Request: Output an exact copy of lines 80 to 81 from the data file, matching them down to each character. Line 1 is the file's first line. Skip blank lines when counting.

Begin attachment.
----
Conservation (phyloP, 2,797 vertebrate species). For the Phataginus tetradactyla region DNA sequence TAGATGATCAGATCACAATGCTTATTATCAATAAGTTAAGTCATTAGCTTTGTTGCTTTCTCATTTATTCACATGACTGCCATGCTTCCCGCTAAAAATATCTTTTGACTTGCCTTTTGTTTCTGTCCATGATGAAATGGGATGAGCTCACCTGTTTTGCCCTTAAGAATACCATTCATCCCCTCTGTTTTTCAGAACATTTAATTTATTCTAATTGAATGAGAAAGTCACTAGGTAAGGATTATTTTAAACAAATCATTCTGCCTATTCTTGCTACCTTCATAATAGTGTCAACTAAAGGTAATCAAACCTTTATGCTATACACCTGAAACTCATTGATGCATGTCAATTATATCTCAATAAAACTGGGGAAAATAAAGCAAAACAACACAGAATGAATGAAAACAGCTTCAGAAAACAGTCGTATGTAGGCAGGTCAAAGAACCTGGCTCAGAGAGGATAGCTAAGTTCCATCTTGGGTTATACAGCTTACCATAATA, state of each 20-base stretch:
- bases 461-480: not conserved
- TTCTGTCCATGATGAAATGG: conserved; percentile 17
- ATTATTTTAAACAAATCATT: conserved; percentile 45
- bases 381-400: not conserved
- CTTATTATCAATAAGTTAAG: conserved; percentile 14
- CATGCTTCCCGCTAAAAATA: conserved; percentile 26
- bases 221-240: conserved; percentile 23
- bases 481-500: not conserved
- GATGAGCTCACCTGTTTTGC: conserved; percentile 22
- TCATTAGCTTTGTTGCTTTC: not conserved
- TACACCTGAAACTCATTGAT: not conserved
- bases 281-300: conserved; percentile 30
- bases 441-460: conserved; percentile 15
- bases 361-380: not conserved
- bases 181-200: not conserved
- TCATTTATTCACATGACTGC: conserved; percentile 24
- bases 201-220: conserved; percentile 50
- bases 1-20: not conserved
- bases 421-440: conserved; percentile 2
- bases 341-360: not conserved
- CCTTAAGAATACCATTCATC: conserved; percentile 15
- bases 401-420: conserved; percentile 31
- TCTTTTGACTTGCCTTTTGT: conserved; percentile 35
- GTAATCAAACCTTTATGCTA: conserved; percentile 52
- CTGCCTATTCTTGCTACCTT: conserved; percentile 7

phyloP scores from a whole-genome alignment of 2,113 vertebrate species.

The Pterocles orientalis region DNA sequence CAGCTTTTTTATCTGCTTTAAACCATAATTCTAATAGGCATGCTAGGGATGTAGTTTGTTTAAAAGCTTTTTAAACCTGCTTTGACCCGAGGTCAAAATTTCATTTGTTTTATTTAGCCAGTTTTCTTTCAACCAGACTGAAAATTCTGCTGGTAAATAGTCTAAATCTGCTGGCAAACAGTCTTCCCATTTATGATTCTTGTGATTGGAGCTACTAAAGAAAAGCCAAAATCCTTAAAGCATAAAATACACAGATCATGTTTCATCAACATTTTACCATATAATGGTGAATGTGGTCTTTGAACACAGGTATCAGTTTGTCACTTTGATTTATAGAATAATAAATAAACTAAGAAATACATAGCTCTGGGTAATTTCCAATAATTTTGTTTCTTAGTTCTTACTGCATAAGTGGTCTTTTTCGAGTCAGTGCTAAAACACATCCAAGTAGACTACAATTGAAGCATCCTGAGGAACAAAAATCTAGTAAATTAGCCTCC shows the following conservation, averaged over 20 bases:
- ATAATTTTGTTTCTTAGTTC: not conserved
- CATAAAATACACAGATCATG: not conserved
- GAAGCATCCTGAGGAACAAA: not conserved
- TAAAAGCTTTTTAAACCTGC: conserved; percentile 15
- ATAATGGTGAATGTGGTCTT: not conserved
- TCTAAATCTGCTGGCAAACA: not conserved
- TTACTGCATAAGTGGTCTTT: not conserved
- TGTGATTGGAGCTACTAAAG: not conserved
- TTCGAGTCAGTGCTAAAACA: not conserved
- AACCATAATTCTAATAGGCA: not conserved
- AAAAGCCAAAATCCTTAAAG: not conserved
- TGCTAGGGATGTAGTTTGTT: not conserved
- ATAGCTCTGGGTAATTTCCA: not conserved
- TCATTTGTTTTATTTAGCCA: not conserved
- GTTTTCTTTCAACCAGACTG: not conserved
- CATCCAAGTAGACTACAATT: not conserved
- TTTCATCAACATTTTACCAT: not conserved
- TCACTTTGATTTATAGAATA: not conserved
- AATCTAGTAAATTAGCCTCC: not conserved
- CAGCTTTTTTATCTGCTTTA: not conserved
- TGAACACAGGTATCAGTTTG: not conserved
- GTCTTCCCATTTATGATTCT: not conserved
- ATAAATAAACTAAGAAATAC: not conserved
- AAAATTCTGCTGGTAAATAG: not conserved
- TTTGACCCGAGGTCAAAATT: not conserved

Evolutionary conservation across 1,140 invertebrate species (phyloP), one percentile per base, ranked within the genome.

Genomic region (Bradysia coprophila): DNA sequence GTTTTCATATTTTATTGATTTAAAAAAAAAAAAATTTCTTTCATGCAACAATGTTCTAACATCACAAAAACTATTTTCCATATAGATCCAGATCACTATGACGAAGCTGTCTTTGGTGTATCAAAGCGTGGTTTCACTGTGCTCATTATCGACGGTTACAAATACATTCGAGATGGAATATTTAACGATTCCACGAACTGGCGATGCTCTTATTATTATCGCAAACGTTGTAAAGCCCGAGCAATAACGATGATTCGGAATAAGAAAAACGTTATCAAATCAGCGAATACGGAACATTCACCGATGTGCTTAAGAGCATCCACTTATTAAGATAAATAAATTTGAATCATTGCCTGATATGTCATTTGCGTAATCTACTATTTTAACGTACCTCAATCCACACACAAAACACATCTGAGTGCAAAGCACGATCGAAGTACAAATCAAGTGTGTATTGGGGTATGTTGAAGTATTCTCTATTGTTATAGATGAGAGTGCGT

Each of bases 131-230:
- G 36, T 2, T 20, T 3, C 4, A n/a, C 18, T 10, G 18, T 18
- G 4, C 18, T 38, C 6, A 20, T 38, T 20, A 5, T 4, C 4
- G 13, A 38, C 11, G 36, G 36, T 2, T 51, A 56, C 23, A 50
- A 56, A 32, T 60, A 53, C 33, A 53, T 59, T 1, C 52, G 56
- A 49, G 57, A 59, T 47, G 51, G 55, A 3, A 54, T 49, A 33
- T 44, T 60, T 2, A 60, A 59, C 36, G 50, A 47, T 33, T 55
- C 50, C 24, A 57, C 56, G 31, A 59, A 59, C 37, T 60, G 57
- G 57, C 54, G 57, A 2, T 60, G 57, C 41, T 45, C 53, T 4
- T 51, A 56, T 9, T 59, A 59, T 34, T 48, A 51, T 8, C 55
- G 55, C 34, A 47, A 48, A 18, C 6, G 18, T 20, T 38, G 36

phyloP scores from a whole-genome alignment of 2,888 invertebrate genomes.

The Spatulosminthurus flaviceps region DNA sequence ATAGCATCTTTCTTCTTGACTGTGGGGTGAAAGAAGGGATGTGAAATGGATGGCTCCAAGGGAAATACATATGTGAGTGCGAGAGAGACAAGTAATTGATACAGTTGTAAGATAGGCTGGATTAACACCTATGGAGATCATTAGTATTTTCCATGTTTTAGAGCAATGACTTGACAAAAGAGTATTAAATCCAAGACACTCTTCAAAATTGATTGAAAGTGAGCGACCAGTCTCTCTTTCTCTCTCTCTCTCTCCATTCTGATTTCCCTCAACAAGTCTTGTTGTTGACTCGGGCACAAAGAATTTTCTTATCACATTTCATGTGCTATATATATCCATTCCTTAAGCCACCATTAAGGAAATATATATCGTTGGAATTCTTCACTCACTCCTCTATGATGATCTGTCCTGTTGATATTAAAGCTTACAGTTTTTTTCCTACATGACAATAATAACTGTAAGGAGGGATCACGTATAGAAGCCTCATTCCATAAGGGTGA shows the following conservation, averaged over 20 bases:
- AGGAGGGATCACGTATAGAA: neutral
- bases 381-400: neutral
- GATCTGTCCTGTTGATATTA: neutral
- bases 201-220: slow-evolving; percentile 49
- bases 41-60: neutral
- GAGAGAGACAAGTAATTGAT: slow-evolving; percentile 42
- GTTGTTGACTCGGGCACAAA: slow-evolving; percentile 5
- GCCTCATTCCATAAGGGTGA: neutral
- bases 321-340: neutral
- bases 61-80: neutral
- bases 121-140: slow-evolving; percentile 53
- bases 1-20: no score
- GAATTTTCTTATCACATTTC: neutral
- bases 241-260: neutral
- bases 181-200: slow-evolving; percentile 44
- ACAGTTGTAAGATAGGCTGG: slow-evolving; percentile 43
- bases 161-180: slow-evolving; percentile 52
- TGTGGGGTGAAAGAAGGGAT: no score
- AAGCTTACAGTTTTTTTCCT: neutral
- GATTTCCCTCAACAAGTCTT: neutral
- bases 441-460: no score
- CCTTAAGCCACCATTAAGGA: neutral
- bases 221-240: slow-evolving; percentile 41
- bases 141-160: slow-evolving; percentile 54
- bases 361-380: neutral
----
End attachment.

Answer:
- bases 1-20: no score
- GAATTTTCTTATCACATTTC: neutral